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New research shows how agricultural investments in developing nations can be structured as alternatives to large-scale land acquisitions.
Recent years have witnessed a renewed interest in agricultural investment. In many cases, this new momentum has translated into large-scale acquisitions of farmland in lower- and middle-income countries. Partly as a result of sustained media attention, these acquisitions have triggered lively if polarised debates about "land grabbing". Less attention has been paid, however, to alternative ways of structuring agricultural investments that do not involve large-scale land acquisitions.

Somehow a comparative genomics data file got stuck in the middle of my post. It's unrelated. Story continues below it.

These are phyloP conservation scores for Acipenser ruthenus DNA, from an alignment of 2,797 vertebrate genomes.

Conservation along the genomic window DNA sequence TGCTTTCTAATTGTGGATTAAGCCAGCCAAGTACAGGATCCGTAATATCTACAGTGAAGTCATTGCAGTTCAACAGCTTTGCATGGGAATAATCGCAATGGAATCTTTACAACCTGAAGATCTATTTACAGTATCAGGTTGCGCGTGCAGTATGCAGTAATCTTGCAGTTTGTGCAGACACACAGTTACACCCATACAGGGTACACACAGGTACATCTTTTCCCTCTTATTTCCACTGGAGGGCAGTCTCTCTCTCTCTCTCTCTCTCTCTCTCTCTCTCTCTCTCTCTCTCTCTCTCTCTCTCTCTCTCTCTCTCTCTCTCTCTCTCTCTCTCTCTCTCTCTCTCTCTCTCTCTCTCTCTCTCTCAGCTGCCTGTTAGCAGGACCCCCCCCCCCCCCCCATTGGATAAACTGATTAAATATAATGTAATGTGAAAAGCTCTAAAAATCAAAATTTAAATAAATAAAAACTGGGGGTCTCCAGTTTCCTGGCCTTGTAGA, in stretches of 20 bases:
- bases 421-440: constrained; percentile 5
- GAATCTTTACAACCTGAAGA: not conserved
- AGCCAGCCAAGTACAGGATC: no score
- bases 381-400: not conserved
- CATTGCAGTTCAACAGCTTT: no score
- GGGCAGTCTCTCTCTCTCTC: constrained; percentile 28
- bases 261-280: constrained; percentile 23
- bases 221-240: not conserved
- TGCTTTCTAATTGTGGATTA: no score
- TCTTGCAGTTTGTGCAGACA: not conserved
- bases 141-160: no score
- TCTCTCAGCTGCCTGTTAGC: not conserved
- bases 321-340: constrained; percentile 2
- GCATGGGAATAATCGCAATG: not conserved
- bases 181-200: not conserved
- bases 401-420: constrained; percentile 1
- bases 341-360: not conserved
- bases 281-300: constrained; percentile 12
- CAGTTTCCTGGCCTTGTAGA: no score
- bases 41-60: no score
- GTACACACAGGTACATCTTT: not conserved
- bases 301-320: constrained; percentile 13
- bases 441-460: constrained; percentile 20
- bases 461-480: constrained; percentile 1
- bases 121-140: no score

Cet ouvrage se penche sur le rôle vital que joue l'élevage mobile dans la prospérité économique des zones arides africaines. En Afrique de l'Est et de l'Ouest, on estime que 50 millions d'éleveurs subviennent aux besoins de leur famille et de leur communauté et soutiennent une imposante filière de viande, de cuir
This book is about the critical role mobile
livestock keeping plays in the economic prosperity of Africa's drylands.
Across East and West Africa an estimated 50 million livestock producers
support their families, their communities, and a massive meat, skins and
hides industry based on animals that are fed solely on natural dryland
pastures. Where other land use systems are failing in the face of global
mobile livestock keeping, or pastoralism, is generating huge national and regional economic benefits.